It's so satisfying, as we wrap up the final episodes of Mad Men, to realize that Don was simply the moral barometer, and the show was about its women all along: Joan, Peggy, Megan, Dawn, even Caroline, Roger Sterling's nerdy secretary. The '50s and early '60s crawled by, entrenched power moving tectonically—so slow as to be imperceptible—and embodied by the cartoon towers of Madison Avenue, as well as Don Draper's stupid hats. Now that we're in 1970, it's clear how swiftly everything has shifted, and how the avalanche began right about the time Megan decided she was going to quit being a secretary to pursue acting. Megan has always been emblematic of the new era—full of youth and defiance—but at this point even old-world Betty is making liberated career decisions, her intent to become a psychologist based on self-delusion but intent nonetheless. Imagine, though, having Betty as a shrink? Definitely get a reference from Sally before enlisting her services.

After Betty tells Don she's going back to college, Don's look of longing as he leaves the Francis residence says it all: Henry, Betty, Bobby and whatever their other son is called, all gathered in the kitchen, the family unit Don has lost twice now. The terribly outdated suburban décor underscores that this scene is a rarity now—divorce is de rigueur these days, as Megan tells her fuddy-duddy sister—but then again, there's Don getting along with everyone, making chocolate milkshakes in the blender surely as it was his own home.

But wait: since when does Don hang out at the Francis residence? Some people have a theory that the surrealism of these episodes is Don living in an alternate universe—though, please miss me with the reaching idea that Mad Men is Lost—and that poor, beautiful Megan may already be dead. Suggested clues: the wine on his carpet as blood symbol, the Sharon Tate lookalike who spills it, the discovery of Megan's earring, and Megan's annoying mom's insistence that he "ruined our family." Don's silly secretary, mentioning "the Manson brothers," the first reference to Charles and them, though it's 1970; Sharon Tate's long gone, and the family is already in custody, their trial set for June. (Last week's episode was set in April 1970, per the Nixon speech Don watched on his little TV.) All that's for Megan-as-Sharon Draper truthers, though, and seems far too simplistic an explanation for my impulses—if Mad Men learned anything at all from Lost, let's hope it's that the "and then they woke up!" finale is the fastest way to take a giant shit upon your legacy.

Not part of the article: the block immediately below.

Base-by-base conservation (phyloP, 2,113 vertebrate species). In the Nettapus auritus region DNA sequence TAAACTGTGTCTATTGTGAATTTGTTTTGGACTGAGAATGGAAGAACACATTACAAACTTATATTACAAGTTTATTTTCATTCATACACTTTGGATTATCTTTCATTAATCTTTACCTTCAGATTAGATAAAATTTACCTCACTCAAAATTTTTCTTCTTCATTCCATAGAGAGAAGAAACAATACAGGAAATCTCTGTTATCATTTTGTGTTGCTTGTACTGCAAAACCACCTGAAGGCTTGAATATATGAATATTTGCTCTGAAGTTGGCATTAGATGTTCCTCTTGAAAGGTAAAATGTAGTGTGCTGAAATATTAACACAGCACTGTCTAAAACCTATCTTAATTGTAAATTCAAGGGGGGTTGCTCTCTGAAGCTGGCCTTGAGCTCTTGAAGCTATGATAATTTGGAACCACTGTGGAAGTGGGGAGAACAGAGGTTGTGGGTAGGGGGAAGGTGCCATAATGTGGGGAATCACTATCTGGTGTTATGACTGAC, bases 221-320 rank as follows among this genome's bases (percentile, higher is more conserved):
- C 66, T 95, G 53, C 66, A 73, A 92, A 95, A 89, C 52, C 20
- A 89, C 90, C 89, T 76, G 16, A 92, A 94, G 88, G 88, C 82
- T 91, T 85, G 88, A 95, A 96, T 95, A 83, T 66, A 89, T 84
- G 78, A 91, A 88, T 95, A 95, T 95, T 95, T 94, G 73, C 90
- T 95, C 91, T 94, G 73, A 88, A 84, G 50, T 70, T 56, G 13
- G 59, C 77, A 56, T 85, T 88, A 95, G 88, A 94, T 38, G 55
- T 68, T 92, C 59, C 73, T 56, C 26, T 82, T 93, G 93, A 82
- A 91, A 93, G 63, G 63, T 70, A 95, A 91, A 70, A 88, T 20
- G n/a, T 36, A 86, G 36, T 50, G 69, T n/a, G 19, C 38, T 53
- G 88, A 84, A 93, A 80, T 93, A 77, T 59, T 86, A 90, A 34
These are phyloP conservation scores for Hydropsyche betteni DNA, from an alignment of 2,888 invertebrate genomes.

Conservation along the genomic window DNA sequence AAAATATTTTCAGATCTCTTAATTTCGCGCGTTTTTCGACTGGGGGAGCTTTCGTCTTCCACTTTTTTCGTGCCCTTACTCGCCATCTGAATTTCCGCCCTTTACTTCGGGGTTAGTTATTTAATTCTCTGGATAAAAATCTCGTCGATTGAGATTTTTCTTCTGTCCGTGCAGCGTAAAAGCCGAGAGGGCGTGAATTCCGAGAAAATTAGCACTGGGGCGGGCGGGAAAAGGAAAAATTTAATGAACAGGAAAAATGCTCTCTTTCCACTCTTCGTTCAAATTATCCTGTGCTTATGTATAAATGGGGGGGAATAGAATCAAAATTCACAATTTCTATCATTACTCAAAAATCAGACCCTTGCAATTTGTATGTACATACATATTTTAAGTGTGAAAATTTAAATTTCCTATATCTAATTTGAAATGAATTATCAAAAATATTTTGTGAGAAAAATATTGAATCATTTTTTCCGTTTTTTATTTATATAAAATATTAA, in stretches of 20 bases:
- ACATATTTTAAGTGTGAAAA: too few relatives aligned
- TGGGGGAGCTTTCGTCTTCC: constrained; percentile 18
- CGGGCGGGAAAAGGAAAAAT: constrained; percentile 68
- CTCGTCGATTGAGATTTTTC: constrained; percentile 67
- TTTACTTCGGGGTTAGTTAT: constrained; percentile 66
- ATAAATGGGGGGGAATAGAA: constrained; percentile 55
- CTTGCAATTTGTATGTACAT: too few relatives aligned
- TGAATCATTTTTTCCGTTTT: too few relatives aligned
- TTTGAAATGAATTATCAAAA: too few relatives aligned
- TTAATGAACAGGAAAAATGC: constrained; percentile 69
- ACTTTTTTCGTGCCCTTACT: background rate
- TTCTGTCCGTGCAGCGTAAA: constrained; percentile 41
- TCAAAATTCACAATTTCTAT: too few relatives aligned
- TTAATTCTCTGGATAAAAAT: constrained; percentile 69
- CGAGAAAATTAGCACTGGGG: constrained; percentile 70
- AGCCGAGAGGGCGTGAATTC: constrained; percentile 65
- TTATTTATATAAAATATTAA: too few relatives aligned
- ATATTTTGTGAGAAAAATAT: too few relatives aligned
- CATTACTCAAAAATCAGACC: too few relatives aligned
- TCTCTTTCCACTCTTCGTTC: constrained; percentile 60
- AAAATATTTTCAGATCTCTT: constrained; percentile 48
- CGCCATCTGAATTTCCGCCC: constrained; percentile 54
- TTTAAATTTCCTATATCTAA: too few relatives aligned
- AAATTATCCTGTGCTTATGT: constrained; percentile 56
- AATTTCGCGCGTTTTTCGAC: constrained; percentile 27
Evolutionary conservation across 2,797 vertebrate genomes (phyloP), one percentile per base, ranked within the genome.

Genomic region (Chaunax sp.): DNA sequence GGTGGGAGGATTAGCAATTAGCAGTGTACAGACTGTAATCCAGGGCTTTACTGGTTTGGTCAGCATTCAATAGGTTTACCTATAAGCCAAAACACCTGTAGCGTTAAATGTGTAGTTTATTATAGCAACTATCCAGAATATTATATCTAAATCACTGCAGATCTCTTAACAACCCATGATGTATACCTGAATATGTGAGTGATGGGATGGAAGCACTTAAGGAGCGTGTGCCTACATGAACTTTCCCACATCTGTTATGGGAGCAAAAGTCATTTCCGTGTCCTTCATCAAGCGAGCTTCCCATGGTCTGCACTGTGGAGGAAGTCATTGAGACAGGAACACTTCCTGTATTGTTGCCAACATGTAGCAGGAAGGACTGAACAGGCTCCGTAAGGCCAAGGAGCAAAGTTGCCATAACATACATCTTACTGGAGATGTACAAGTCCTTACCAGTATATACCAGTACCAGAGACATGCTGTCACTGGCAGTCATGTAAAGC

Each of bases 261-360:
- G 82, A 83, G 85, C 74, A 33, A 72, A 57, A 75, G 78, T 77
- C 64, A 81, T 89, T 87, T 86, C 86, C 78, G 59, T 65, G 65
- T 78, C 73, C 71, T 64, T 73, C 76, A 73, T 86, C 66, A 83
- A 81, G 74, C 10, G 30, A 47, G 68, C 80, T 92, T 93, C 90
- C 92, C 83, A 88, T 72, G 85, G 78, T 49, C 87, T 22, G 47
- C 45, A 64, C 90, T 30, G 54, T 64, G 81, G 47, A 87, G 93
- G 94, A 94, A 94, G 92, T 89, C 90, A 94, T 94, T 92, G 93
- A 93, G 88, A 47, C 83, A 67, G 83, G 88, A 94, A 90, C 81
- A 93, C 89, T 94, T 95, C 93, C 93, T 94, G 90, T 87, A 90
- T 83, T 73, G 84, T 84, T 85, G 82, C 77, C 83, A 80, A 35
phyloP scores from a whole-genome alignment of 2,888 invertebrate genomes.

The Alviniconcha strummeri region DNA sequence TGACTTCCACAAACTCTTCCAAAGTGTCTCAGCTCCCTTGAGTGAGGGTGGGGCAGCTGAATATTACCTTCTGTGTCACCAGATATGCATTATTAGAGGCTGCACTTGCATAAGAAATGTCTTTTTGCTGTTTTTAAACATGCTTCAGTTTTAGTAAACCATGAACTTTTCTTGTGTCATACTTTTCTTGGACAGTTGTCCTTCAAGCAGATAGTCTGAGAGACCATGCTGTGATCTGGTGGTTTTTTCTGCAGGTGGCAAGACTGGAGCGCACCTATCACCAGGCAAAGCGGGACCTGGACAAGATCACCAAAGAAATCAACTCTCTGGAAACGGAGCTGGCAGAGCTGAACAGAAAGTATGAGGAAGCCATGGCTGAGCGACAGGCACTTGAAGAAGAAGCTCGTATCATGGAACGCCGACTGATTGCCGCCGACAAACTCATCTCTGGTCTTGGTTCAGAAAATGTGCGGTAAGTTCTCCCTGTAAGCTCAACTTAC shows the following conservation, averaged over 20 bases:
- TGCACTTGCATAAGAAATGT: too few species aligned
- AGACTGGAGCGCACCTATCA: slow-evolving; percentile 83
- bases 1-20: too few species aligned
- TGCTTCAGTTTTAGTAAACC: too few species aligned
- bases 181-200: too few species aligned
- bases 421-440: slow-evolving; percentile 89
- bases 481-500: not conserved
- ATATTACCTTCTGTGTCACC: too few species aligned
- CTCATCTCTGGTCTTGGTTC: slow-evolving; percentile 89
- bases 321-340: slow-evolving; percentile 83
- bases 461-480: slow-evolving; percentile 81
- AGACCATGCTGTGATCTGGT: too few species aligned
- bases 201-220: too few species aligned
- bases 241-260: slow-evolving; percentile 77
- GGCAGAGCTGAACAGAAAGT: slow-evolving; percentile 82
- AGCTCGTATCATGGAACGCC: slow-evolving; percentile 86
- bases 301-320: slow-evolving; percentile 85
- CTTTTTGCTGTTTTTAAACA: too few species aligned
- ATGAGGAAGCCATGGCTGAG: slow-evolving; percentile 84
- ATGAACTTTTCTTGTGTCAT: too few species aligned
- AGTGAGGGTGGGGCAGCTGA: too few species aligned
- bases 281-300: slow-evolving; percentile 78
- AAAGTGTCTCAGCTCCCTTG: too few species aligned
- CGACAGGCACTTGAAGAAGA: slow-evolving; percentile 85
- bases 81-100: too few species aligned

No, the point is just to delve into the concept that misery loves company, and no one is as miserable as Don Draper or, if we're being real, Dick Whitman, the loneliest man in the world. All the women in his life are projections—Megan is his spirit and youth flitting away (how cold, when she truthfully calls him "aging"). Diana is maybe the most broken woman he ever met, residing in a one-room hovel with a lonely vodka bottle as roommate, and even she rebuffs his overtures—she will not allow herself to be a tool in his serial monogamy, and besides, he distracts her from her self-punishment, so wickedly bleak. They're filling each other's soul vacancies, and she hates it. "There's a twinge in my chest," Diana tells him. "A pain," Don responds. "No, it's not that," she says. "I'm positive." For a minute, we are inclined to think it's love, but maybe it's just something Don should get checked out, if you subscribe to the theory that he's gonna croak by the end. If only Diana knew he's using her as a stand-in for poor dead Rachel Menken, for whom he should have left Betty when he had the chance. Don can't really handle women with pluck and their own minds, though. He wants to, or thinks he does, but his subconscious impulse is to tamp them down. (Now there's something Betty could analyze.)

Good god, though: of all the sad shit in this episode, hands down the most horrific was the interchange between Megan and Harry Crane, whose dalliance in showbiz has liberated him to become the classic Hollywood asshole, thinking his proximity to agents can bag him a babe like Megan. "You're a big girl," he tells her, and implies that she is without leading roles because of her unwillingness to sleep with disgusting fuckballs like Harry Crane; she is repulsed, of course, and unfortunately does not throw her wine in his face. At least she left him with a big check.

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On the surface, this episode was about desperate sadness, but moreso it was about "hustlers," as Peggy puts it, seeing through the Fran Lebowitz/Annie Liebovitz hybrid photographer's ruse to use her bod to book jobs. Megan will not have sex with Harry just to get a job, but she will take Don's million-dollar check, payment for her companionship and, underneath that, another moment in Don's habit of throwing money at things to make his problems disappear. (Diana, fully cognizant of putting herself in debt, doesn't even want the book he bought her.) Betty's sick and tired of Henry, no doubt, but is definitely too comfortable in her position as a society wife and supreme hostess to trade it in (the master's degree is, perhaps, just talk).

Stan, his girlfriend, and his bolo tie are the episode's only depiction of happiness, two progressives trying to make life work in this cold, cold world. He Nan Goldins her into a pin-up, his infidelity with Patti Smith photographer lady only about his own career insecurities, and not about dating a nurse. When Megan's mom leaves papa (for Roger Sterling?! Haha), she tells her sister at least she's doing something about her miserable life. She means herself, too, and gives us the longview that everyone's in stasis. If they don't change soon, the train's gonna leave without them, and they'll be left standing alone in an empty room.

Image via AMC/screenshot.


Contact the author at julianne@jezebel.com.